Among people aged 12 to 20 in the United States, 8.7 million are current users of alcohol, 5.3 million are binge drinkers, and 1.3 million are heavy alcohol users. Breaking down youth drinking rates by state reveals areas of concern: Led by Rhode Island, New England fares the worst. North Dakota, Wisconsin, Colorado, Iowa, and Pennsylvania also have particularly high rates of underage drinking.

While it can be difficult to determine precise reasons for regional differences, many factors may play a role in underage drinking, such as cultural norms, the prevalence of bars, the prevalence of colleges, and even the potential penalties involved. As our analysis demonstrates, several of the areas with especially lax laws – particularly the Northeast – also struggle with a high rate of teen drinking.

The Northeast is home to a cluster of states with no laws regarding the loss of driver privileges; additionally, only two states in the region allow retailers to seize false IDs. Three of the four states with no laws explicitly prohibiting minors from buying alcohol are located in the Northeast. In New England, numerous underage drinking parties have landed both youths and their parents in hot water. In one notable incident, police in Massachusetts broke up a party in a hotel where 29 people were under age 21.

Utah has the lowest rate of youth alcohol consumption in the country. However, on a regional level, the South lags behind the rest of the country when it comes to alcohol consumption by underage people. It’s possible religion plays a major role. In Utah, 60 percent of the population belong to the Church of Jesus Christ of Latter-day Saints – and according to the Mormon Word of Wisdom, followers should not drink alcohol. Utah also has some of the harshest punishments for minors who possess, consume, or purchase alcohol, including yearlong loss of driving privileges.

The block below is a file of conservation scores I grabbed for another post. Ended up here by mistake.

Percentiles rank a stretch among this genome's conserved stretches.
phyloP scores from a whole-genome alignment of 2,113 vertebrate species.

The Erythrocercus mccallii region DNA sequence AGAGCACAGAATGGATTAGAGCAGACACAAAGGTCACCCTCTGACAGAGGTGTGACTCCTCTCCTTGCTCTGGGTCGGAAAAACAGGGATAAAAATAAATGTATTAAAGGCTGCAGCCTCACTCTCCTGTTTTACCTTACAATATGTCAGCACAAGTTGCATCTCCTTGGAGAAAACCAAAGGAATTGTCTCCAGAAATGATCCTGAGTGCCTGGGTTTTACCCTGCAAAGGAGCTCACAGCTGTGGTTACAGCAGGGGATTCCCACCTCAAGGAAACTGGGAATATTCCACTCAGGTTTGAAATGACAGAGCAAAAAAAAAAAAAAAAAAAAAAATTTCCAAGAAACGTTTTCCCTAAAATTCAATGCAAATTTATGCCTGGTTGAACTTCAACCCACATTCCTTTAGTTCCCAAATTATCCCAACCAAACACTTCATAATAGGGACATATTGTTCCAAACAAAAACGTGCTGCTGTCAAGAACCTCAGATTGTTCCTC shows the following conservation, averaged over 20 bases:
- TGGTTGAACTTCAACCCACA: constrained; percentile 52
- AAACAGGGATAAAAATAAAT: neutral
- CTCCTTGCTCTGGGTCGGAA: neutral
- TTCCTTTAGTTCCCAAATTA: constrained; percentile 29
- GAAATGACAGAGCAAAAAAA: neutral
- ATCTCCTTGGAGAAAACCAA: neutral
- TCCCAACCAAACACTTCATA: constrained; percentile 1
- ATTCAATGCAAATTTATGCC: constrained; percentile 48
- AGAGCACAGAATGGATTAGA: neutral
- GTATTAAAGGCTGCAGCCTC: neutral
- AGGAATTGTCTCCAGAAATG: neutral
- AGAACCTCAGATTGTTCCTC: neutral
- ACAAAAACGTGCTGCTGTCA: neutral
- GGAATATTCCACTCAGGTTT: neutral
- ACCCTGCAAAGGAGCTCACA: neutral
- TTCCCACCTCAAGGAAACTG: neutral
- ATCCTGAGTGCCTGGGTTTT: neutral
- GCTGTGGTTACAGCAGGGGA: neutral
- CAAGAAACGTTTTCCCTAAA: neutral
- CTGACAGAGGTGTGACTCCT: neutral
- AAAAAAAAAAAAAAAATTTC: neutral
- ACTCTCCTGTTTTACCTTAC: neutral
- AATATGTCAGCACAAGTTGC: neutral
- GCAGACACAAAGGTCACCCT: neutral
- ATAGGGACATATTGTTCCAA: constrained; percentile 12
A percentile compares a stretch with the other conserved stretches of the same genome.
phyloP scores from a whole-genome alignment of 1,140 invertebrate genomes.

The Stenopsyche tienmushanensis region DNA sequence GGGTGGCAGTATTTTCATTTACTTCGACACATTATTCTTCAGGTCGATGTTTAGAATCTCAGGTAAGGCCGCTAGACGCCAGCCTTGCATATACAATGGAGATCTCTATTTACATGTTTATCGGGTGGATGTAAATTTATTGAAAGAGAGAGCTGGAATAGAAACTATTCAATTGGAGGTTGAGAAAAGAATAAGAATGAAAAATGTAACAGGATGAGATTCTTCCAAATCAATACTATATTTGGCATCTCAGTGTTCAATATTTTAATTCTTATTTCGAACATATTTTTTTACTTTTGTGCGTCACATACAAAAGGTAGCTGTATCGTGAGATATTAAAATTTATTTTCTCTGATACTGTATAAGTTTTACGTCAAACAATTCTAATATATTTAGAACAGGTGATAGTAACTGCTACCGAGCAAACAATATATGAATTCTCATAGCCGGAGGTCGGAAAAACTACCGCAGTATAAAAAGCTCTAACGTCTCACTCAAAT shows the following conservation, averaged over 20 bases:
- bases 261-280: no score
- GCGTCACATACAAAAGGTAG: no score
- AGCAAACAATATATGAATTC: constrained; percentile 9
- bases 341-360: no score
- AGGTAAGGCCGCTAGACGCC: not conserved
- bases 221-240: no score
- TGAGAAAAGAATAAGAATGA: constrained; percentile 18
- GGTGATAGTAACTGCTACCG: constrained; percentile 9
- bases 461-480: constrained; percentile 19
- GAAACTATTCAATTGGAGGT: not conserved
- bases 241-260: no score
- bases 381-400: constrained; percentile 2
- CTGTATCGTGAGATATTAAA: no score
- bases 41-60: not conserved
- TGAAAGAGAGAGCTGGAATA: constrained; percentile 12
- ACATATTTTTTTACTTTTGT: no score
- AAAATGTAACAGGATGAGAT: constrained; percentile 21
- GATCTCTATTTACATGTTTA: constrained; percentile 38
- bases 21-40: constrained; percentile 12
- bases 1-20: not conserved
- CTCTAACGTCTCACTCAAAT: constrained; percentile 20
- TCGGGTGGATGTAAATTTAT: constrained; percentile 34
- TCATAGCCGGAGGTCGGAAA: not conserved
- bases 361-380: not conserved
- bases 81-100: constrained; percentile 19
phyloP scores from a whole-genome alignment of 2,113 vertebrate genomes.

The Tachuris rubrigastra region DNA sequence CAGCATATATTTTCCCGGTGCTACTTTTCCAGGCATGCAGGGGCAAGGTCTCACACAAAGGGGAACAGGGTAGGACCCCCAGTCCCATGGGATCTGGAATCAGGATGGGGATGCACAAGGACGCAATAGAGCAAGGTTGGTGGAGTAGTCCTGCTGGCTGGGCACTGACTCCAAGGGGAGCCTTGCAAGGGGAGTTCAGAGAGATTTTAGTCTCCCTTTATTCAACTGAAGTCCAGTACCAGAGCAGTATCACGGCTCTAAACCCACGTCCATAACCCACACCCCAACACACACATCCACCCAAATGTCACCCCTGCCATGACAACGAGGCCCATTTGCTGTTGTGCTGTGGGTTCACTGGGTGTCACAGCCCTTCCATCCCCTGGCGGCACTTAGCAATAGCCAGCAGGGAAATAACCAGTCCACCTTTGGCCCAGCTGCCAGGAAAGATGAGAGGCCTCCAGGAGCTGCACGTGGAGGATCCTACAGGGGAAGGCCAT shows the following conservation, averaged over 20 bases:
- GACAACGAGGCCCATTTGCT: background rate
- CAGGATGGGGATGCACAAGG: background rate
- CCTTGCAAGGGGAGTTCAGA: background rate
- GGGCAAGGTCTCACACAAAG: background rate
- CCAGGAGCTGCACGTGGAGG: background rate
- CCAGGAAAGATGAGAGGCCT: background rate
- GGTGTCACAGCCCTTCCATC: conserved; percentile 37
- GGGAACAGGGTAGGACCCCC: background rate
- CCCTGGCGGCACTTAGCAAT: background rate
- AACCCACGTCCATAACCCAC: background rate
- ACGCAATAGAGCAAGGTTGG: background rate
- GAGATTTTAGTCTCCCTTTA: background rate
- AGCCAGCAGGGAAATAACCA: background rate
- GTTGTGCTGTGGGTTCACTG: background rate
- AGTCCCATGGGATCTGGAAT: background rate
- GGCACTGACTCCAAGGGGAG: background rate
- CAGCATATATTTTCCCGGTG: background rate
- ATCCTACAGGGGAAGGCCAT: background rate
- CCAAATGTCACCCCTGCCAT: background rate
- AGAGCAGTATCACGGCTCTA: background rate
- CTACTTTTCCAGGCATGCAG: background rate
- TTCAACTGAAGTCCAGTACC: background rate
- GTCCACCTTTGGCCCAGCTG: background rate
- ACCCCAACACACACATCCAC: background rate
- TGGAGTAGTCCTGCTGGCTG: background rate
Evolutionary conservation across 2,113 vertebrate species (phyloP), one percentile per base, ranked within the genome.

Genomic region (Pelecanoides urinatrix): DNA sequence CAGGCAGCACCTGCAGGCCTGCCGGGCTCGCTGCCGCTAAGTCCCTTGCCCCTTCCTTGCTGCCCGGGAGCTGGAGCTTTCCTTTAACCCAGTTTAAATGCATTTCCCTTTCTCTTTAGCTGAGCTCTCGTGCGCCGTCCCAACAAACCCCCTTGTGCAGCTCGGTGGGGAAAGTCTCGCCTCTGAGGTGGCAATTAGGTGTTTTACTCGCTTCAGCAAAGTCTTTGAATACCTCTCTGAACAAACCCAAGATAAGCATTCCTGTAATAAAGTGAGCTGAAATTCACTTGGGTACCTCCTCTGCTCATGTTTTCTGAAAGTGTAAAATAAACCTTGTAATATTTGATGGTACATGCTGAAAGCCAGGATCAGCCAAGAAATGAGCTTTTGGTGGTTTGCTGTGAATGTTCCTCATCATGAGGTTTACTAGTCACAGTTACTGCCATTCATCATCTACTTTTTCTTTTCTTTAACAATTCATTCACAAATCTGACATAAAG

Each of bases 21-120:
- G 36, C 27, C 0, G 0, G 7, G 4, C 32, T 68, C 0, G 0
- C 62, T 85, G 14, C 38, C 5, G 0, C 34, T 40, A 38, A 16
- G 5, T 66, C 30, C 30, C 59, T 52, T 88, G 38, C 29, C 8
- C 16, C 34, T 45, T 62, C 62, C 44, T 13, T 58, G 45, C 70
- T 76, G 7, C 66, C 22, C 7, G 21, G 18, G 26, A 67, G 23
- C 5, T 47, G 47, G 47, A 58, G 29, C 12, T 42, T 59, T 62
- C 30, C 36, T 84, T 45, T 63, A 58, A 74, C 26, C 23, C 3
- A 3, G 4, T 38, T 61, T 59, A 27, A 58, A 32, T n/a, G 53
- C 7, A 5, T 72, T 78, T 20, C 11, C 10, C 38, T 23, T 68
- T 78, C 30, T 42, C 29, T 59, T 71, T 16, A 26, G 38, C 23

Ensure a Brighter Future

From an early age, children and teens are bombarded with advertisements about the glamor of drinking. And a recent study in JAMA Pediatrics revealed that these advertisements have a demonstrable impact: Such ads can prompt young people to take their first drink as well as encourage minors who already drink to consume more alcohol.

Unfortunately, people who begin drinking below the age of 21 are at a higher risk for a host of negative consequences, including injuries, suicide and violence, changes in brain development, and alcohol dependence later in life. One recent study even revealed that compared with a more permissive minimum drinking age, an MLDA of 21 helps safeguard people from the risk of dying due to alcohol-related chronic disease for their entire lives.

If you or someone you care about struggles with alcohol use, help is available. Alcohol addiction is a disease – and it can be treated. At, we’re happy to connect you with local treatment resources as well as provide support and information. Don’t let addiction stand in the way of your dreams. Contact today at our toll-free number .


APIS only includes provisions related to first offenses. States that impose a license sanction for repeat offenses only are not coded for this policy.